Marooned: A Field Guide
Maxim|August 2015
Marooned: A Field Guide
I'm perched on the edge of a simple thatched-roof shelter on the remote Indonesian island of Siroktabe, staring down an immaculate white beach as the sun dips westward into the Indian Ocean, shocking the sky a glorious orange-pink. I feel good. Great, in fact. I am the only human being for miles. I am supposedly here to be tested, to survive. But here, now, surrounded by the earths rich bounty, I think: This isn't surviving. This is living.
Joe Keohane

BACK UP A COUPLE OF WEEKS. THERE IS A SMALL COMPANY IN HONG Kong, Docastaway, that specializes in dropping people on desert islands in Asia, Oceania, or Central America to survive by their own wits for as long as they want to, or can bear it. (They also offer “comfort” packages, featuring all of the seclusion and none, or at least far less, of the hardship.) Maxim thought I might like to give it a shot. Why me? Because I have essentially no survival skills whatsoever. That is, unless you count a ninja-like ability to ride 16 stops in a packed A train without physically touching another human. I’m a creature of the city. On the whole, nature in the raw holds little appeal for me. I just don’t really know what to do with it. I’m also a profoundly pale man, paler than the ass of an Irish ghost in January. And a ginger. My brother once said I look like a marshmallow topped with carrot shavings. Which means that in addition to my issues with nature, I also hate the beach. And seafood.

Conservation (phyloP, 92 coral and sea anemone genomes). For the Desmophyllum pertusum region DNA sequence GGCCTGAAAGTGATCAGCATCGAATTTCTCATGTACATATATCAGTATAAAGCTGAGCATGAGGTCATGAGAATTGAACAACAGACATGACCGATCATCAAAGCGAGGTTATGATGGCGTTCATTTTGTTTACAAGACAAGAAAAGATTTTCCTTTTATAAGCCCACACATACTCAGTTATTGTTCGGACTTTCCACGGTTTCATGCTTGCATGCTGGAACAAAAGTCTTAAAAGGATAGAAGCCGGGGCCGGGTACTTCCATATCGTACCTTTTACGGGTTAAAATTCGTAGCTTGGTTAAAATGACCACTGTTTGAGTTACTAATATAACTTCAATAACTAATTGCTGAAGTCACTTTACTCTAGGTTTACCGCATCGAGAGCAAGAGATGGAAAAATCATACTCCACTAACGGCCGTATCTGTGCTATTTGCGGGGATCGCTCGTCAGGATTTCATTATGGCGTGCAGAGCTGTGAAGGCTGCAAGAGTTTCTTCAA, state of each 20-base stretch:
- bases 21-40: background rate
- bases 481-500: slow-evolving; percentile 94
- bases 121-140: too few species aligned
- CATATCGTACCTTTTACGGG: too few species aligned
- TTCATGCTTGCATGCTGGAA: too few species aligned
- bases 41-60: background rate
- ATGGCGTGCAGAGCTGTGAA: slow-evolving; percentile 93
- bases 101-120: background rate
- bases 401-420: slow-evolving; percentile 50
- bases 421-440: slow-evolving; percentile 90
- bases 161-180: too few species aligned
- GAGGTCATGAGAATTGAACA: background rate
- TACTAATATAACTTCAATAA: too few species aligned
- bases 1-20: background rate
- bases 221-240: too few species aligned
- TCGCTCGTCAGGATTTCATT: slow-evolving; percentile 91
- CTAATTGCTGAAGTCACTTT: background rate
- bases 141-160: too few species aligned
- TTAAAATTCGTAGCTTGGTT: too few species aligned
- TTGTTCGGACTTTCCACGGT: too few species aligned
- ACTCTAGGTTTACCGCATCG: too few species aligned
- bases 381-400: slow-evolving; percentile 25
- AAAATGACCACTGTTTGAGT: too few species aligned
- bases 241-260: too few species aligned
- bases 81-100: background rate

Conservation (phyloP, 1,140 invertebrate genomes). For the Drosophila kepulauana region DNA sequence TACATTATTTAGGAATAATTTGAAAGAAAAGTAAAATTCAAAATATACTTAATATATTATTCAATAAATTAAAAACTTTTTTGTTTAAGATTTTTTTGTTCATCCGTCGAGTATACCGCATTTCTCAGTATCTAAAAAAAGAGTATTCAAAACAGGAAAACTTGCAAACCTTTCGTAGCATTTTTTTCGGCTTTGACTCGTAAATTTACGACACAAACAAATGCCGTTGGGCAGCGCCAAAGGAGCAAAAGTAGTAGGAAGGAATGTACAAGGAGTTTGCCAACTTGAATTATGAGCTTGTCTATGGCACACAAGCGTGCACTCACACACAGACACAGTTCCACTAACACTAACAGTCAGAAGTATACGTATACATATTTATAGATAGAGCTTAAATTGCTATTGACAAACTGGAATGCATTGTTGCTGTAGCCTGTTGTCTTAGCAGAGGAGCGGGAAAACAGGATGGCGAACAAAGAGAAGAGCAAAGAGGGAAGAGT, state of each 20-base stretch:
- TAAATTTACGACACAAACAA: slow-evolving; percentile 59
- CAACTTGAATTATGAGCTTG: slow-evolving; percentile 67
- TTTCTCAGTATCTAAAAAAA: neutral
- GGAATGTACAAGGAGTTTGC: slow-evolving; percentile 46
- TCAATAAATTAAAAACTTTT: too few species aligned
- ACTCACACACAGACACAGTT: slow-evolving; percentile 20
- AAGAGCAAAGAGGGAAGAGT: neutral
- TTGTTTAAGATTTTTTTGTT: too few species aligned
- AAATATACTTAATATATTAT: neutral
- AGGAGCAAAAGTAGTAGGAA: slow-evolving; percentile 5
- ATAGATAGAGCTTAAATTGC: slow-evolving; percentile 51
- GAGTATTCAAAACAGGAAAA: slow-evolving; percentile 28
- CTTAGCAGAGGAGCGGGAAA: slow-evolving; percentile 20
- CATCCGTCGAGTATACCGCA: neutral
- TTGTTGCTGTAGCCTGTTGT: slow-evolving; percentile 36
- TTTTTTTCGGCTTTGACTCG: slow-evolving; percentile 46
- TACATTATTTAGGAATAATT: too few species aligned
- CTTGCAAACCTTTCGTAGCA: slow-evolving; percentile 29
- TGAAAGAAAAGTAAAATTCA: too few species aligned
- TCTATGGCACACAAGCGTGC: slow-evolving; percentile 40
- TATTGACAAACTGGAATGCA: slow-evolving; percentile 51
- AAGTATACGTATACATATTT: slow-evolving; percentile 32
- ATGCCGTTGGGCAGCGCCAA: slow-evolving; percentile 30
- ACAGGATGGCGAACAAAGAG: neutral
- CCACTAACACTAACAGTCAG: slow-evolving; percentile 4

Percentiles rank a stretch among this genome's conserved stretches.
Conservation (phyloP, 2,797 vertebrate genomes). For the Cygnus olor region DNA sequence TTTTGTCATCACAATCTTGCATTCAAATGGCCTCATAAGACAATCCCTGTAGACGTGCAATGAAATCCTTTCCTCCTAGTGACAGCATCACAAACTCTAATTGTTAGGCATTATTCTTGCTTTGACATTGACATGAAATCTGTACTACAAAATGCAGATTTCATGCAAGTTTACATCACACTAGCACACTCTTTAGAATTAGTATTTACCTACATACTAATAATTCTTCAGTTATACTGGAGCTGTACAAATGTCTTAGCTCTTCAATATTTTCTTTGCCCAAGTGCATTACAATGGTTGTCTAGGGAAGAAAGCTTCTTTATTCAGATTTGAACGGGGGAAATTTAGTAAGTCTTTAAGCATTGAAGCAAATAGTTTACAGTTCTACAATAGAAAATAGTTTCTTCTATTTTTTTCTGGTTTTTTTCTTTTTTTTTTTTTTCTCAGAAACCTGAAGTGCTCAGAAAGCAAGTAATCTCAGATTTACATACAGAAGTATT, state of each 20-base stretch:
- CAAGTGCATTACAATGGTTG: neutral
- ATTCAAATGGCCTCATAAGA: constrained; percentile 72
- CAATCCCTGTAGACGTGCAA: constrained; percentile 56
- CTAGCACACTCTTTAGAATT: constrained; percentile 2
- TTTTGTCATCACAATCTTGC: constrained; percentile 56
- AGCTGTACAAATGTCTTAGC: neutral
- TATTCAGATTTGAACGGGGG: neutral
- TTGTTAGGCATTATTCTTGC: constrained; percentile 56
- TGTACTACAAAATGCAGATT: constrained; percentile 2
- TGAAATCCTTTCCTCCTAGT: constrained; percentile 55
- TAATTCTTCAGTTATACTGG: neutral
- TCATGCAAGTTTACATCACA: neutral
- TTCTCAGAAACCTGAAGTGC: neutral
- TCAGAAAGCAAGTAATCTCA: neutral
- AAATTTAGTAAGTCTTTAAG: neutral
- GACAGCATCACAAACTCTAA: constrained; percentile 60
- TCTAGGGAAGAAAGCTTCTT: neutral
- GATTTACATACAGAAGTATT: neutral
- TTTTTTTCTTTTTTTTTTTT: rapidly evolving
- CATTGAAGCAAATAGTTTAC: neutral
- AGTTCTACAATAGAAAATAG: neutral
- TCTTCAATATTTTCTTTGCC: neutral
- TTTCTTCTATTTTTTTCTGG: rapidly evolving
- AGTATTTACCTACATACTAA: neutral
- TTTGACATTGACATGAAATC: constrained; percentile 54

Still, the idea of coming here was appealing, as I’d imagine it would be to all men. Most of us suspect, and a few know with certainty, that if the shit really came down, we’d be able to summon some dormant primordial power, some untapped cunning and resourcefulness and grit, and conquer the situation, whatever it was. We’d show what we’re really made of. We’d tap into a vestigial wildness. We’d survive.

But would we? The plan was this: I would travel from New York to Dubai to Jakarta and then take two more planes, followed by a car ride to a small fishing village, where I’d hand over a brick of Indonesian cash to pay for the experience, and then be ferried, finally, to a location I am contractually prohibited from revealing. (Docastaway generally rents publicly owned but little-known islands from governments, navies, or locals, and doesn’t want to broadcast their locations to the world. It calls this island Siroktabe, not its real name.) Once there, I’d stay three full days, with minimal equipment: a speargun, a canoe, a machete. My contact at the company, cofounder Alvaro Cerezo, stressed that this was meant to replicate an authentic experience. “A castaway don’t know nothing,” he said. “You know nothing. You need to eat. You need to drink.” When I asked for some very basic survival tips, he hesitated. It’s best that I suffer, he said: “Otherwise it’s a vacation.”

Seems reasonable, I thought. I may have been inordinately excited about the speargun.

On the appointed day, off I went, hauling a bag containing some borrowed outdoor clothes and a stupid-looking hat, sunscreen, industrial insect repellent, a flashlight, and malaria pills. I was nervous but confident. How bad could it really be? There were banana trees, I was told.If the fishing was bad, or the coconuts scarce, I’d just eat the bananas. Problem solved. Besides, it’s three days. Anything’s tolerable for three days.